At the end of the 20th Century, the development of the ‘Urban Culture’ became a common ground feeding the ways of relation and expression of suburban young people. Graffiti, Hip-Hop and Break-Dance provide them with codes and symbolic universes used for conquering the environment and make it theirs. Tags fill up walls together with elaborated pieces. Hip-hop is the neighbourhood soundtrack and, in circles, some youngsters dance under the urban blocks.
If in 1977 architect Bernard Tschumi wrote in his ‘Advertisements for Architecture’ that ‘to really appreciate architecture you may even need to commit a murder’, protester, dealers and taggers had become the one and only genuine urban critic of the ‘Subaltern zone’.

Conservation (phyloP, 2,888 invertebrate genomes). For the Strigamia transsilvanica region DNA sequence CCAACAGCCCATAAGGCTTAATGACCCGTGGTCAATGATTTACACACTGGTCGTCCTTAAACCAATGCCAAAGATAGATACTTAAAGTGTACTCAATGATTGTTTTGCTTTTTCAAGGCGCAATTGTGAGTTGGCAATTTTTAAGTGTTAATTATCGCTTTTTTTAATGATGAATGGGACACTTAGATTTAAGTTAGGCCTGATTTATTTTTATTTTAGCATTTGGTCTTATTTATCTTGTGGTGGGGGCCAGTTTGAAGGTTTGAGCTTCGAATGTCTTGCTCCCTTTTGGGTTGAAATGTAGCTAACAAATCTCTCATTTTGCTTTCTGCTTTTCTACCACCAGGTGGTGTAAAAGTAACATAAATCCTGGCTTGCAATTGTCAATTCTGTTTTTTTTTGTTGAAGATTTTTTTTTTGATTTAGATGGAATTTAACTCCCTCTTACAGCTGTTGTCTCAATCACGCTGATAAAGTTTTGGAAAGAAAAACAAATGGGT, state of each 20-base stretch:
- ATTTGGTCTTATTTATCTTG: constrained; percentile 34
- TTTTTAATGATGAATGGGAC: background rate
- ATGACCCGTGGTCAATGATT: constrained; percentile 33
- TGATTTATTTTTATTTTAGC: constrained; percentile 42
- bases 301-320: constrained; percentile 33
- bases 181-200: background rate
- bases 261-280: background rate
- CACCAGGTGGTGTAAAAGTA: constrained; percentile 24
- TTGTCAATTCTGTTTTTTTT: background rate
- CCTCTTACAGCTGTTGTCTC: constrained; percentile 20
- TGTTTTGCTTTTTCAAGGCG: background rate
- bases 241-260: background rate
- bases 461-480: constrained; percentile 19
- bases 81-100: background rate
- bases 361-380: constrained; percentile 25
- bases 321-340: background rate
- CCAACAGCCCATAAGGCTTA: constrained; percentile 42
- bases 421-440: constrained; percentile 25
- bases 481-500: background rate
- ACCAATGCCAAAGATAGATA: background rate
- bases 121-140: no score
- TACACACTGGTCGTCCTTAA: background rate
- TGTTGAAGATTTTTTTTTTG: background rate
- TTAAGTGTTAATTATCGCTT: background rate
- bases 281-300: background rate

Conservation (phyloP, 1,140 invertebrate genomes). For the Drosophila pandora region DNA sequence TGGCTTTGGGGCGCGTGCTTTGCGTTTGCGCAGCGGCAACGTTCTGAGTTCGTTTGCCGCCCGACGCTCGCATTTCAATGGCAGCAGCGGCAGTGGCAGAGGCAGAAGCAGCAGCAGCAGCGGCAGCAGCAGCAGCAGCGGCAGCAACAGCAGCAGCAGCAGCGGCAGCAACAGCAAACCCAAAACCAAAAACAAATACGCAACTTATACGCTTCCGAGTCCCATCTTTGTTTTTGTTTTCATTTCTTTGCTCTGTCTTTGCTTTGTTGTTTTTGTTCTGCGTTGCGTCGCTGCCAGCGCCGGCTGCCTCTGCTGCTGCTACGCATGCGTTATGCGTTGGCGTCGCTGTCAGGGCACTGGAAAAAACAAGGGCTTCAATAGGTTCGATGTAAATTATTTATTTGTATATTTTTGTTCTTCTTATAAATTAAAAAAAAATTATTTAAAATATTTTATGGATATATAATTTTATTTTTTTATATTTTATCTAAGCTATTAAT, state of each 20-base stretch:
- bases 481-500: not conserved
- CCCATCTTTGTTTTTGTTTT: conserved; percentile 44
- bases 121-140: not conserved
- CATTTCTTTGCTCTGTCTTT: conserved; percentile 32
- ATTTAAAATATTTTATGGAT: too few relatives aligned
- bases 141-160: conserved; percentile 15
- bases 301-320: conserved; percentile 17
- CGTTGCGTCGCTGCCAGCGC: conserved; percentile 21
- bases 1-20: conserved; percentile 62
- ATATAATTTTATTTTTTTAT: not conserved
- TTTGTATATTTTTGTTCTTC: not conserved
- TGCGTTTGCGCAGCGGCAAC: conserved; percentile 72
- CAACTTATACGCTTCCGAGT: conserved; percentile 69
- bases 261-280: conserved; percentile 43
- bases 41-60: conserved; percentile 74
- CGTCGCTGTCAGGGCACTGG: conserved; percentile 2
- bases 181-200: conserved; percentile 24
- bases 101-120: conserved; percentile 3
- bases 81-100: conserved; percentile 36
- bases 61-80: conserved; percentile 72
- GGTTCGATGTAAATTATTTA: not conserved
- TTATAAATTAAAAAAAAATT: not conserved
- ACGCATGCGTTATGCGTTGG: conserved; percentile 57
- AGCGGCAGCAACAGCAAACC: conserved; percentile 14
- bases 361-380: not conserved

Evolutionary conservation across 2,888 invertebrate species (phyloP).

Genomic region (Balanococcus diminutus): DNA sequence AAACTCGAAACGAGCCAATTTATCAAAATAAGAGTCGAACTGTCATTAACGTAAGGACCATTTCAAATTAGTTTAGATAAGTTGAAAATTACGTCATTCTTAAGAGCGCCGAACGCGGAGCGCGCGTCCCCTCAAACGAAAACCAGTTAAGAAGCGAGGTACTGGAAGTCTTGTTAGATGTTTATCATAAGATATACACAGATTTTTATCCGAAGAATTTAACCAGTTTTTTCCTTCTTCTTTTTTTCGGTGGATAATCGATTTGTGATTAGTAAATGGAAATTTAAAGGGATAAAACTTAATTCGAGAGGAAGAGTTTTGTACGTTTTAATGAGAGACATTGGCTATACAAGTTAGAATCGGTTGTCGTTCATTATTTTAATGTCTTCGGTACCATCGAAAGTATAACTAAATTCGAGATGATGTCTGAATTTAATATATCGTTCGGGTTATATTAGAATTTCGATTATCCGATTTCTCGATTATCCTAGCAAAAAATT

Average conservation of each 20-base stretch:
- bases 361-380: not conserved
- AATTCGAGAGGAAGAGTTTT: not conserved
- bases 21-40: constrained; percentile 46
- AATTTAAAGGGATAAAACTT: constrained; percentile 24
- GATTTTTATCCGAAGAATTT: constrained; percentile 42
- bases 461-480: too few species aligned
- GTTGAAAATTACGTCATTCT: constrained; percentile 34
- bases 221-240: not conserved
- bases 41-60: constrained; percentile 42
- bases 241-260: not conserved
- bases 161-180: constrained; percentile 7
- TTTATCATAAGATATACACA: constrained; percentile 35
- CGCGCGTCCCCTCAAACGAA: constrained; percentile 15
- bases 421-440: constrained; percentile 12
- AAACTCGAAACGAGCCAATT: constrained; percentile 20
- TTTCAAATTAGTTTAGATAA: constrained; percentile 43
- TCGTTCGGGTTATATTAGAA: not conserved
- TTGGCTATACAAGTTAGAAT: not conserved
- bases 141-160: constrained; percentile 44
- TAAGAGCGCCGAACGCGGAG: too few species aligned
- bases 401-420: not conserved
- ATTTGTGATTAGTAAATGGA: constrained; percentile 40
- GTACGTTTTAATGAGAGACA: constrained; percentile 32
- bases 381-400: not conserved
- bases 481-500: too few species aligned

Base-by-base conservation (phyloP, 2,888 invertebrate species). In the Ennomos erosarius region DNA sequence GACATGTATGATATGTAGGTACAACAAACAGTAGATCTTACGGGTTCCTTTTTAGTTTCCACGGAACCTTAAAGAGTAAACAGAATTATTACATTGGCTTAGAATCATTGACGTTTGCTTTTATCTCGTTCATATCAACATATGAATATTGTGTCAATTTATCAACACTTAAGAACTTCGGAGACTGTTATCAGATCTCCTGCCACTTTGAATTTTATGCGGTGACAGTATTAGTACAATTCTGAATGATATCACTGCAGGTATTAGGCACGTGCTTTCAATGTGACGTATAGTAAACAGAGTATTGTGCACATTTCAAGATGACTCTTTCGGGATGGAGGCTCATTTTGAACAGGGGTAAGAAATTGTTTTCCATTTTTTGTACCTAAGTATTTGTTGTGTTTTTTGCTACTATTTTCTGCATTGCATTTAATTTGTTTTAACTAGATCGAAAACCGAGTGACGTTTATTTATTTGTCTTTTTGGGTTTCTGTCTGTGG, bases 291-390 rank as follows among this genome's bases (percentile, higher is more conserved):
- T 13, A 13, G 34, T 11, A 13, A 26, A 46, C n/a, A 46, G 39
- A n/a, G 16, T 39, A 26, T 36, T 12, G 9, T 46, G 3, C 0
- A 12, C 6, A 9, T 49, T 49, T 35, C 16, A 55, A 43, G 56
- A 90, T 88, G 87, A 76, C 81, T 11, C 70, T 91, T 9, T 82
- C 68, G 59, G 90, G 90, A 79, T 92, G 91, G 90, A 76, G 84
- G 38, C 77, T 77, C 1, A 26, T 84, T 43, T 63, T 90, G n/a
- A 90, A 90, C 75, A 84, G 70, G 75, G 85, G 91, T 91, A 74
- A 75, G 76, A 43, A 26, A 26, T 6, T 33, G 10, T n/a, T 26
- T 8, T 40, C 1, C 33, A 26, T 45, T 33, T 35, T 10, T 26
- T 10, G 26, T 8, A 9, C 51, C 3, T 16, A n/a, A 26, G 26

“A YOUNGSTER FROM TOULOUSE SUBURBS EXPLAINED THAT: WHY AM I DESTROYING MY NEIGHBOURS CARS? BECAUSE SARKOZY DOESN'T COME HERE TO PARK HIS ONE. IT'S A STUPID STUNT, I KNOW. BUT WE DO THAT TO MAKE OURSELVES HEARD. WE COULD ATTACK THE CITY HALL OR MONUMENTS IN THE CITY CENTRE BUT I DON'T HAVE ANY BUSINESS COMING THERE: IS HERE WHERE I WANT THINGS TO HAPPEN. IF IN MIRAIL THERE WERE MONUMENTS WE WOULDN'T BURN UP OUR PARENT'S CARS”.
Limits of architecture get blurred before police stalking. Walls are jumped, fences are gone through. Architecture is masterly practised by the inhabitants whose surroundings lack of strict patterns of social behaviour that traditional city used to have. The space is lived from transgression, desecration, ‘restoring space to the free use for human beings’ as Italian philosopher Giorgio Agamben would say.